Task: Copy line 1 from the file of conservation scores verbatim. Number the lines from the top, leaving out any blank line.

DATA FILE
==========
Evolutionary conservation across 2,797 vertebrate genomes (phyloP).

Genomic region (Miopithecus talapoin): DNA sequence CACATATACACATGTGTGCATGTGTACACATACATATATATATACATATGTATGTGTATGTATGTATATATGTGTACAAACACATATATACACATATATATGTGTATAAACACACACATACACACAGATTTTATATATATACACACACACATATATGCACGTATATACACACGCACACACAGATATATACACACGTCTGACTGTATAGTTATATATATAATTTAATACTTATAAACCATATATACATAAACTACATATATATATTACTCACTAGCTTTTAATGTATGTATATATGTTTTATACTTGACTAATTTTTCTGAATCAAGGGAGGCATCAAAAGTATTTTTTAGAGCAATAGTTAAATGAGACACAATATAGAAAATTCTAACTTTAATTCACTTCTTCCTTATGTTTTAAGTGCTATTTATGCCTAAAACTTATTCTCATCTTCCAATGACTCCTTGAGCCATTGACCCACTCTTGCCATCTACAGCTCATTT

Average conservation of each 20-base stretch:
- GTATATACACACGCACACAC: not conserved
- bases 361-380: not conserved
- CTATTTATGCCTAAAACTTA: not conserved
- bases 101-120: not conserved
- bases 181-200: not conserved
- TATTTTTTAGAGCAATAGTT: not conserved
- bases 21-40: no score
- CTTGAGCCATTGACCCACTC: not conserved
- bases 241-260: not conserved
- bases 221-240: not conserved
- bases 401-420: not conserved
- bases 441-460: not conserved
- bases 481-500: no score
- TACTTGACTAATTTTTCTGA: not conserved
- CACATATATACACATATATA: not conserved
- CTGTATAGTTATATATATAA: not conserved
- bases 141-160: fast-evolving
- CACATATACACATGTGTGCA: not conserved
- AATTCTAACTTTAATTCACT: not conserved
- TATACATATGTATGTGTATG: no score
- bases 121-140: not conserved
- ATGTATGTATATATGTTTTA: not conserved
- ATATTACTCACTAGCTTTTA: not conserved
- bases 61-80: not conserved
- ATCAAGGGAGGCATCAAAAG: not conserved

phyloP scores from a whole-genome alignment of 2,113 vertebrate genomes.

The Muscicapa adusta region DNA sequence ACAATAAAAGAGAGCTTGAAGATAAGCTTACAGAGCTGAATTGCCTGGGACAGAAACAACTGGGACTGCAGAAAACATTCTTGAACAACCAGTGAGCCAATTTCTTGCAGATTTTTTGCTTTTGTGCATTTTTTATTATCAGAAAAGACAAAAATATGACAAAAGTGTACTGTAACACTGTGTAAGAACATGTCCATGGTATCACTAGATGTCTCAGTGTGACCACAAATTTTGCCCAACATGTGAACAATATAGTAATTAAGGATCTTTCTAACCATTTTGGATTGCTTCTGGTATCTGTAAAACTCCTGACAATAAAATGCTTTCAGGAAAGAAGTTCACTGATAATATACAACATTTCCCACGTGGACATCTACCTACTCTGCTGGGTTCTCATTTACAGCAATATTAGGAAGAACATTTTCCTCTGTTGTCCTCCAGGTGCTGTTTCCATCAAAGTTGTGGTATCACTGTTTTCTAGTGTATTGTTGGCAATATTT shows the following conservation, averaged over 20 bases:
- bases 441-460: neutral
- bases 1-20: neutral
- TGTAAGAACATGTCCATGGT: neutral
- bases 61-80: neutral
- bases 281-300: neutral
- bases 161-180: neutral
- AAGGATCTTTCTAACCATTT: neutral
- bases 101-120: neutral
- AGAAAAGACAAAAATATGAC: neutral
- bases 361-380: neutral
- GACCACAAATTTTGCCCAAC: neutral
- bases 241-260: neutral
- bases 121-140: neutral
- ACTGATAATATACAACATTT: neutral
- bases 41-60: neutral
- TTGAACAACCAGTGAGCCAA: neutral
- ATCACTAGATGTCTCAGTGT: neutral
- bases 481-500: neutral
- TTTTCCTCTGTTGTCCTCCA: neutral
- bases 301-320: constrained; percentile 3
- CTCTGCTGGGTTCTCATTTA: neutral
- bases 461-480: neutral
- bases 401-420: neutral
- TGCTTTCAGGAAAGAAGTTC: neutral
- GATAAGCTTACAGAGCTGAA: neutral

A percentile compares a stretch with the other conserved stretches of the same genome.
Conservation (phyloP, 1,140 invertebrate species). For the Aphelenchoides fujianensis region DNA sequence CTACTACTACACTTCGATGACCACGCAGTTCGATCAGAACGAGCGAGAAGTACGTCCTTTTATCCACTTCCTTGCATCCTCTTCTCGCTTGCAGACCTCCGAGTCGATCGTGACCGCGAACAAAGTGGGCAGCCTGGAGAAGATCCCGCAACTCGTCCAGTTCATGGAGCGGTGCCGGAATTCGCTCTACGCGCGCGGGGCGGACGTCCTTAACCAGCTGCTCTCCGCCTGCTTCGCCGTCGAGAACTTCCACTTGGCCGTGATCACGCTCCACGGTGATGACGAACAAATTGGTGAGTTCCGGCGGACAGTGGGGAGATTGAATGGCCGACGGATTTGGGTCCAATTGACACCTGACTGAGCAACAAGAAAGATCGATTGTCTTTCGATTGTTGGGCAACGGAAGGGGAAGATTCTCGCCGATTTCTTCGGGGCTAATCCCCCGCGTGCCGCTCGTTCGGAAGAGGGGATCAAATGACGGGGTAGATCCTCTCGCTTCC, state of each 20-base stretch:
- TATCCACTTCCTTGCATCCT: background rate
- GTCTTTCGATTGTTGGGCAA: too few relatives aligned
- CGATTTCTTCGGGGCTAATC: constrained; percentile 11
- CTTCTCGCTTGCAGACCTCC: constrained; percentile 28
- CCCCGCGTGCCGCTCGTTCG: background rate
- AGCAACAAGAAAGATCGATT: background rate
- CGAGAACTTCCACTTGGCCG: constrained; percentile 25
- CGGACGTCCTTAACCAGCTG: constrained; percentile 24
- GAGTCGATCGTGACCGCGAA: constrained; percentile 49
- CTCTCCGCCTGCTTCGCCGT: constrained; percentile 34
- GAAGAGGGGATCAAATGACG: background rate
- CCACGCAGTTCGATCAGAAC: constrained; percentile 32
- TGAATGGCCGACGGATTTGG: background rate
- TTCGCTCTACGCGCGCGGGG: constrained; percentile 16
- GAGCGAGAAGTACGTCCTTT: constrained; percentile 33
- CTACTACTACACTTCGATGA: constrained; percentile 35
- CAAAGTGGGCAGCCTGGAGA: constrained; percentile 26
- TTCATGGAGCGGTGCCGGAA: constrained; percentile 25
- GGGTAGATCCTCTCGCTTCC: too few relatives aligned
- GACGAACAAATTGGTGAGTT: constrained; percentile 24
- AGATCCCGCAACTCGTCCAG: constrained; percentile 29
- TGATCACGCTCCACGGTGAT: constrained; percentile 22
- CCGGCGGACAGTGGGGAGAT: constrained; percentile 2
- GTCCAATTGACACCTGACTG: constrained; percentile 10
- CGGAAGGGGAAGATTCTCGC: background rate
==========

Evolutionary conservation across 2,797 vertebrate genomes (phyloP).